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The August 17 letter, “Don't close the 'boyfriend loophole,” makes dangerous and incorrect assumptions about domestic violence and ultimately argues that abusive dating partners should have access to firearms. But evidence shows that dating partners are actually more likely to abuse their partners than spouses.

As the letter notes, the Lautenberg Amendment prohibits persons convicted of specific domestic violence crimes from purchasing or possessing firearms. This law, however, does not cover dating partners. We know that firearms play a significant role in intimate partner homicides and we know that current and former dating partners are more likely to be offenders than spouses. It is critically important to close the so-called “boyfriend loophole” that allows abusive dating partners to purchase and possess firearms.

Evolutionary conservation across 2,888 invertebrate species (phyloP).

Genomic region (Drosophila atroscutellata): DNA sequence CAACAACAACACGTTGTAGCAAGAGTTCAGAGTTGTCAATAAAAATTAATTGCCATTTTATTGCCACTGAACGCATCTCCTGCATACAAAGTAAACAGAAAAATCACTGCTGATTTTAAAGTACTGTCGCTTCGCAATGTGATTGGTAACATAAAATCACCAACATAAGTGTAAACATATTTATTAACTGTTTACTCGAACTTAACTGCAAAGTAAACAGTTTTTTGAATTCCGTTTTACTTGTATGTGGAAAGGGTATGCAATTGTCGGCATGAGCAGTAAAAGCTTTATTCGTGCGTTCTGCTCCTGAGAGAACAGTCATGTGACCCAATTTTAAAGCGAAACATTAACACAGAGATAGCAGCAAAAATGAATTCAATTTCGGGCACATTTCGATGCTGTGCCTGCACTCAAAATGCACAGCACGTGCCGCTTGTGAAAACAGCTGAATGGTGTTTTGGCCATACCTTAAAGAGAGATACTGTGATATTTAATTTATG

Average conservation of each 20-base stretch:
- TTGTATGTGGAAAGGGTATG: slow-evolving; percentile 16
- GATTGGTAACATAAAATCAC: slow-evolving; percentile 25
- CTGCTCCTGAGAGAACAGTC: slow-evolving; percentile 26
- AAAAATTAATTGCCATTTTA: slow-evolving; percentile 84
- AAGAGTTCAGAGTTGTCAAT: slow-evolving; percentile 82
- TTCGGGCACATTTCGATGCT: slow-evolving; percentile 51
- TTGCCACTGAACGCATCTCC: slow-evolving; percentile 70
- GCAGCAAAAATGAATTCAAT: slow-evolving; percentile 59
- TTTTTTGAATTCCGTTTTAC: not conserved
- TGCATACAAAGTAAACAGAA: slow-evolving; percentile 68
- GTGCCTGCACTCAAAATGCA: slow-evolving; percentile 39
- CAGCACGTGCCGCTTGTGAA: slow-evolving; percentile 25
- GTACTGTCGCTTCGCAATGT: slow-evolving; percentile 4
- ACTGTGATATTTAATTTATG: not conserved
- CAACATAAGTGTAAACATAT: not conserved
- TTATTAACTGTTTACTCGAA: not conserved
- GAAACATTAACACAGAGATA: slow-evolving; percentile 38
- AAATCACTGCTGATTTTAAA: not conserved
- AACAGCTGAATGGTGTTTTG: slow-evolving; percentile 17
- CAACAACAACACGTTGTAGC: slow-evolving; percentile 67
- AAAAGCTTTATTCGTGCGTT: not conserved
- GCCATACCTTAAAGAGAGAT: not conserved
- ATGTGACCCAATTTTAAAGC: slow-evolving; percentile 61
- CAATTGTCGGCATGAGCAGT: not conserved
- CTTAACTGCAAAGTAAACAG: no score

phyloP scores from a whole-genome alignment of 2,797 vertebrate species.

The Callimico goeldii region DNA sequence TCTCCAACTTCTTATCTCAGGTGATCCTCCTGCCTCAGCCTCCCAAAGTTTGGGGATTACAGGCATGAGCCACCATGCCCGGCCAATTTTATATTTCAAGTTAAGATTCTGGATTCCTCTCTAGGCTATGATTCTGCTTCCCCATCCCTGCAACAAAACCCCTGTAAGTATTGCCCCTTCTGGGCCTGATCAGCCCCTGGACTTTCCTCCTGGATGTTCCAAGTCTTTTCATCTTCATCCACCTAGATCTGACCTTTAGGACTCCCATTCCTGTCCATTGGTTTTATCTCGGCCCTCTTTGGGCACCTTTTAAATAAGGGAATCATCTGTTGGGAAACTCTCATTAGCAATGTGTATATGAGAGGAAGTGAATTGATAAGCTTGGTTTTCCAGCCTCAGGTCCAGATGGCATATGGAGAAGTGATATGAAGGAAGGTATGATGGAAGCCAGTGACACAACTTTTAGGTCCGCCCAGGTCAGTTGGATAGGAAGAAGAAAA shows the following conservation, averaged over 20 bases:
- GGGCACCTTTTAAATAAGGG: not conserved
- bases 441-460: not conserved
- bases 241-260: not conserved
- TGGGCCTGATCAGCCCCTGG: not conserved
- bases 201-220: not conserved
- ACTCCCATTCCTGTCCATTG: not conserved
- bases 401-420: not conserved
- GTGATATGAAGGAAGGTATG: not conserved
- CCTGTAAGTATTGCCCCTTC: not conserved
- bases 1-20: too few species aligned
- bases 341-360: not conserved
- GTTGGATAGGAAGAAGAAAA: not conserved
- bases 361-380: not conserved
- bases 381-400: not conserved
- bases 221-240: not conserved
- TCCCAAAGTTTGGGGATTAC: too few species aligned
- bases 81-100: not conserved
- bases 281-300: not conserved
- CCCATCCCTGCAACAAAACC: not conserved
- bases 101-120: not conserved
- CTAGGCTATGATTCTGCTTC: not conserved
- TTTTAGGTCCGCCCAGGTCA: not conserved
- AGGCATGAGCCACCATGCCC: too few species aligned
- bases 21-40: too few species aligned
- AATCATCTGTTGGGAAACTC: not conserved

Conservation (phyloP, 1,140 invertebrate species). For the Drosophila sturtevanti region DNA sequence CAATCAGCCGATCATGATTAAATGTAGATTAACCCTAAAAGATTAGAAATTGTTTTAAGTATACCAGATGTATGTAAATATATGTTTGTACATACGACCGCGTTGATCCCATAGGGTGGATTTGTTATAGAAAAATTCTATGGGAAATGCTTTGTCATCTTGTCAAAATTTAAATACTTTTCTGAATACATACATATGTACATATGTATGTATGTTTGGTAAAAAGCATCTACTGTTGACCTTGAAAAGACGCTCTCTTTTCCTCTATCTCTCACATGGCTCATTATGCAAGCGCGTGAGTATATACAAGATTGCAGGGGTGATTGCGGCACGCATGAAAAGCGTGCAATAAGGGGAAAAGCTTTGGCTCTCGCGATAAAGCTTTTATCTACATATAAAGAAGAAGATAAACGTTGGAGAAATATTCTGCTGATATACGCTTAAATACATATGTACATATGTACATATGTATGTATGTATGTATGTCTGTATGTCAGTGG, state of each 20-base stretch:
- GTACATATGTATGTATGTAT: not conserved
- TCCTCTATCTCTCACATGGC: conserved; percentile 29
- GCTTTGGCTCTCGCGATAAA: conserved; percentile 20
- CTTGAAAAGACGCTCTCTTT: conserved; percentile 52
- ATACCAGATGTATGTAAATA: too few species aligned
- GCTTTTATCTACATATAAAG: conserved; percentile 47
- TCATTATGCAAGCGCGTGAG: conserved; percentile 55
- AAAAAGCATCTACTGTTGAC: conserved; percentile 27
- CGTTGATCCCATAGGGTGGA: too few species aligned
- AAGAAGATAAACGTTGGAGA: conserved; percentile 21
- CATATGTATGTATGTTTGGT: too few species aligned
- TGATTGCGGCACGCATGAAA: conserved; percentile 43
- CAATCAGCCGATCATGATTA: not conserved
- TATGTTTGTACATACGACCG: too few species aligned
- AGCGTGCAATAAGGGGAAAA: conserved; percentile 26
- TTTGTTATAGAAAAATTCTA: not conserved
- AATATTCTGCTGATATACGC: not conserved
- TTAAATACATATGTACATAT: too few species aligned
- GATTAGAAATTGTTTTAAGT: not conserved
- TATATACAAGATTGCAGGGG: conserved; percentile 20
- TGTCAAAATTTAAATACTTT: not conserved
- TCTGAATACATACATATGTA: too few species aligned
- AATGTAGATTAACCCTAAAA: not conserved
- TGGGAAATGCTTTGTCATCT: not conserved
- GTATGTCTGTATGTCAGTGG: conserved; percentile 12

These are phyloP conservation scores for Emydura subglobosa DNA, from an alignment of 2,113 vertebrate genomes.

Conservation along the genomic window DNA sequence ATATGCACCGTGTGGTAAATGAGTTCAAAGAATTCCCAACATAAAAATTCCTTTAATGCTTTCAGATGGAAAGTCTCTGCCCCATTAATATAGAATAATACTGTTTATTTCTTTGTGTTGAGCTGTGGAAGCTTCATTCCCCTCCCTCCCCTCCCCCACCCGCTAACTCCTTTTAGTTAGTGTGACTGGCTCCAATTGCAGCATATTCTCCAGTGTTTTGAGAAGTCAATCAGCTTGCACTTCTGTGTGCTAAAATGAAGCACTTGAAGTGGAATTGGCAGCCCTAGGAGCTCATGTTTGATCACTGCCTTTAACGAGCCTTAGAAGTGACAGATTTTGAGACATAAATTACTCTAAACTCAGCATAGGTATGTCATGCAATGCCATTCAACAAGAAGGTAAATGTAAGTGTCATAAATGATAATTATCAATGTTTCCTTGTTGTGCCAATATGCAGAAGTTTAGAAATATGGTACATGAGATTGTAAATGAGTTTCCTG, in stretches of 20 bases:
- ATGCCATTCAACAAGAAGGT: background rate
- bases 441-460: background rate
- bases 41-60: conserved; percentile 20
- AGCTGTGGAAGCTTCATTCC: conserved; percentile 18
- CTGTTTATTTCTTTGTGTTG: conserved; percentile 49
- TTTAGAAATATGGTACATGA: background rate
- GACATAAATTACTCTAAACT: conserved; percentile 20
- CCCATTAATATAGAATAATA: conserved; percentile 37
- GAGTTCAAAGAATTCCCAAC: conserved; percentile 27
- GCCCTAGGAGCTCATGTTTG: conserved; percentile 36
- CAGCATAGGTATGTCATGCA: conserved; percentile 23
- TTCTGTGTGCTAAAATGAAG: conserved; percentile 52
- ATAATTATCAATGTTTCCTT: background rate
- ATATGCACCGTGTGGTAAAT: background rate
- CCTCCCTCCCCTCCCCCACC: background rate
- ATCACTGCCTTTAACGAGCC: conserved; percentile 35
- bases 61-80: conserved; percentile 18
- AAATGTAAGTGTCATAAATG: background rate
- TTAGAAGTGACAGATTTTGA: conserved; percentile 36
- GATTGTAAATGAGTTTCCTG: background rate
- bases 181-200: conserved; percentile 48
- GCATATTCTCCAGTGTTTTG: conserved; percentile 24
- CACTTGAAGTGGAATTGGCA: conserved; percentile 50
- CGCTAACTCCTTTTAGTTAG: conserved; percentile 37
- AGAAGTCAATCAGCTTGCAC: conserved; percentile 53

Eighty percent of intimate partner violence occurs between non-married individuals and nearly half of all victims of intimate partner homicide are murdered by an abusive boyfriend or girlfriend.

There is, in fact, a multitude of research showing that prohibiting abusive dating partners from having firearms is associated with reductions in intimate partner homicide; states that extended domestic violence restraining order firearm prohibitions to dating partners experienced a 16% reduction in firearm intimate partner homicide.

The author of the letter is wrong. Intimate partner violence between dating partners is a significant problem, and we must address it. Neglecting to close the boyfriend loophole will continue to result in countless preventable injuries and deaths.

Lisa Geller, MPH

Educational Fund to Stop Gun Violence

Washington, D.C.

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